Martin Wolf clearly worries about moral hazard:
It is desirable that institutions are prevented from exploiting explicit and implicit guarantees in order to make speculative investments of little economic benefit. The spectacle of businesses prospering from activities from whose consequences they have had to be rescued and from whose impact the public is still suffering is distressing.
the moral hazard explanation for what went wrong doesn’t really hold much water. In order to believe that the banks engaged in reckless behavior because they assumed that if they got into trouble, the government would bail them out, you have to believe not only that financial institutions thought it would be fine if their share prices were driven down to near-zero as long as they were rescued in the end. You also have to believe that the banks knew that what they were doing was reckless, and that there was a meaningful chance that it would wreck their companies, but decided that it was still worth doing because if everything went south, the government would step in.
Wolf concedes that some of Obama’s ideas are not workable:
Would it really be possible to draw and, more importantly, police a line between legitimate activities of banks and activities “unrelated to serving their customers”? If institutions were encouraged to lend to customers, would they be allowed to securitise and sell those loans? Would they be allowed to hedge the risks of lending? If not, why not? If yes, when does this become speculation?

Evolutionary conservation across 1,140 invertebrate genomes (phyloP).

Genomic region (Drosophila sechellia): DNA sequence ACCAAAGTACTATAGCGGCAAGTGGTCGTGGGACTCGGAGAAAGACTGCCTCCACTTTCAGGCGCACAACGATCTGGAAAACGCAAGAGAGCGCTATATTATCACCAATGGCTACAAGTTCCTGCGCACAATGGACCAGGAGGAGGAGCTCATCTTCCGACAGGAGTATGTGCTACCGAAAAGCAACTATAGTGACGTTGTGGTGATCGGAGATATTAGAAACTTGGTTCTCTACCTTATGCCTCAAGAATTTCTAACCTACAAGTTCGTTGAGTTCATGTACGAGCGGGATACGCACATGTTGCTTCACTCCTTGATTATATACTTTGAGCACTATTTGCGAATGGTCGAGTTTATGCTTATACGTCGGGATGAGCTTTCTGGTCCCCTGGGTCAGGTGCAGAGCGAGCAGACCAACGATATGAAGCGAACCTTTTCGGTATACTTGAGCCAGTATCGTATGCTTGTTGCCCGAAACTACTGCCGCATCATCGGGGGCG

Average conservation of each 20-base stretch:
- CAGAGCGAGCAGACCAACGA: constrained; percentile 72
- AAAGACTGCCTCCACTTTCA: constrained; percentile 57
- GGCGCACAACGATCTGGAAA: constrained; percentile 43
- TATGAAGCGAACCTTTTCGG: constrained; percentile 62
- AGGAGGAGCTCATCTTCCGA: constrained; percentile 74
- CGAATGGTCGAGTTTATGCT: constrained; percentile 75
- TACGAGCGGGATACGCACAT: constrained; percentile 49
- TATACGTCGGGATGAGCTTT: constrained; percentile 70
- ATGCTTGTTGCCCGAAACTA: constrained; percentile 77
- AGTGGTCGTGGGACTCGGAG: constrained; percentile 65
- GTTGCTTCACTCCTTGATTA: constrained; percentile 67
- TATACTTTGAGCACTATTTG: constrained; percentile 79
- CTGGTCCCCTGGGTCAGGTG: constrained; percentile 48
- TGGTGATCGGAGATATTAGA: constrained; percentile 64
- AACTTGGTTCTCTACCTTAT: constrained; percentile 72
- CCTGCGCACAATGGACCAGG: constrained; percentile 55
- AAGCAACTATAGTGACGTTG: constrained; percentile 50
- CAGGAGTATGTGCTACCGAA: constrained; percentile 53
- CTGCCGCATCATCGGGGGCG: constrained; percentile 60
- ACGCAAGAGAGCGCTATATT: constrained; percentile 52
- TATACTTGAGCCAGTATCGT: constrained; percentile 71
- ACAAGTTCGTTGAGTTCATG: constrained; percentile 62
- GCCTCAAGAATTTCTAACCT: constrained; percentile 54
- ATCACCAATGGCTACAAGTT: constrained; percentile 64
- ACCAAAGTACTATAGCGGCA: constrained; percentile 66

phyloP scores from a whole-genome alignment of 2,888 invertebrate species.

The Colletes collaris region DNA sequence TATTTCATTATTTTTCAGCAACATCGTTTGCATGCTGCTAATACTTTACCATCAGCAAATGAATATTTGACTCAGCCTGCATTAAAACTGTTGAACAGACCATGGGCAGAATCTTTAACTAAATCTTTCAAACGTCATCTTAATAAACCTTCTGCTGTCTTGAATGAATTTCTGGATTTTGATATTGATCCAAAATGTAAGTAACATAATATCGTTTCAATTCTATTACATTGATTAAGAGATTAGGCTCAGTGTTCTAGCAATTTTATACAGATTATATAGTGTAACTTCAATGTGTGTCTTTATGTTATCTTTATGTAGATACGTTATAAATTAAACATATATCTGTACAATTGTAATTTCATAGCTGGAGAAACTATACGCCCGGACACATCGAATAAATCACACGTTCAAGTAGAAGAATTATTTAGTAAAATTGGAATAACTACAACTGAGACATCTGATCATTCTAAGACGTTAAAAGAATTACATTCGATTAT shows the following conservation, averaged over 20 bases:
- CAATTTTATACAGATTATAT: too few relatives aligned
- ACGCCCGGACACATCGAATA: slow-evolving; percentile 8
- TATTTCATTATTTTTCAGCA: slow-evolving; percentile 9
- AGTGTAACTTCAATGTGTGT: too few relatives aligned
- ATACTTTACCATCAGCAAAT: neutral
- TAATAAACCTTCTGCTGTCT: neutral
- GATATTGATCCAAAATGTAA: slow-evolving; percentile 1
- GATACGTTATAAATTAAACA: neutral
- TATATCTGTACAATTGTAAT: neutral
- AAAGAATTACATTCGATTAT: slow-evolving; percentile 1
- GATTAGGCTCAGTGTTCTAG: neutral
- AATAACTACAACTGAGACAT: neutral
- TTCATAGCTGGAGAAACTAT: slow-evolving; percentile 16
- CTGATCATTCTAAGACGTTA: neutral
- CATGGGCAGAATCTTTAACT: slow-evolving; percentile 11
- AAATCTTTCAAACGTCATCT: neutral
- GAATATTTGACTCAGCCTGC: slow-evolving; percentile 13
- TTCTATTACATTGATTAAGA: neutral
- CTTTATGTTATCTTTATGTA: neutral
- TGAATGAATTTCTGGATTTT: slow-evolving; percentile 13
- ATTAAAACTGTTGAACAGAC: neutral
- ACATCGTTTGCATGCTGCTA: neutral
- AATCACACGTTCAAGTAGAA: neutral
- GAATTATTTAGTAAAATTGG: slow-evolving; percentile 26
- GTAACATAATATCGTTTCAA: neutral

And Economics of Contempt can easily find reasons that capping bank size is a bad idea:
Now imagine that we cap bank size at, say, $100bn in assets. What happens if a bank with $99bn in assets fails? The way the FDIC resolves failed banks smoothly is through P&As, but the only banks big enough to buy the $99bn failed bank would surely be over the $100bn cap if they agreed to the purchase. So the choice is effectively between (1) a disorderly liquidation by the FDIC, which would pose exactly the kind of systemic risks that proponents of capping bank size are trying to avoid; or (2) granting an acquiring bank (or banks) a waiver from the $100bn cap and proceeding with a P&A.
And, as my recent post on Shadow Banking has (I hope) demonstrated, a shadow banking system using bonds or other vehicles can achieve many of the same things as banking – but may fall beyond the realm of ordinary regulation. Does this matter? If such entities can always fail, then perhaps not. Not enough has been said on this topic. I personally would rather see less attention aimed at the features of individual institutions, and more at the system as a whole.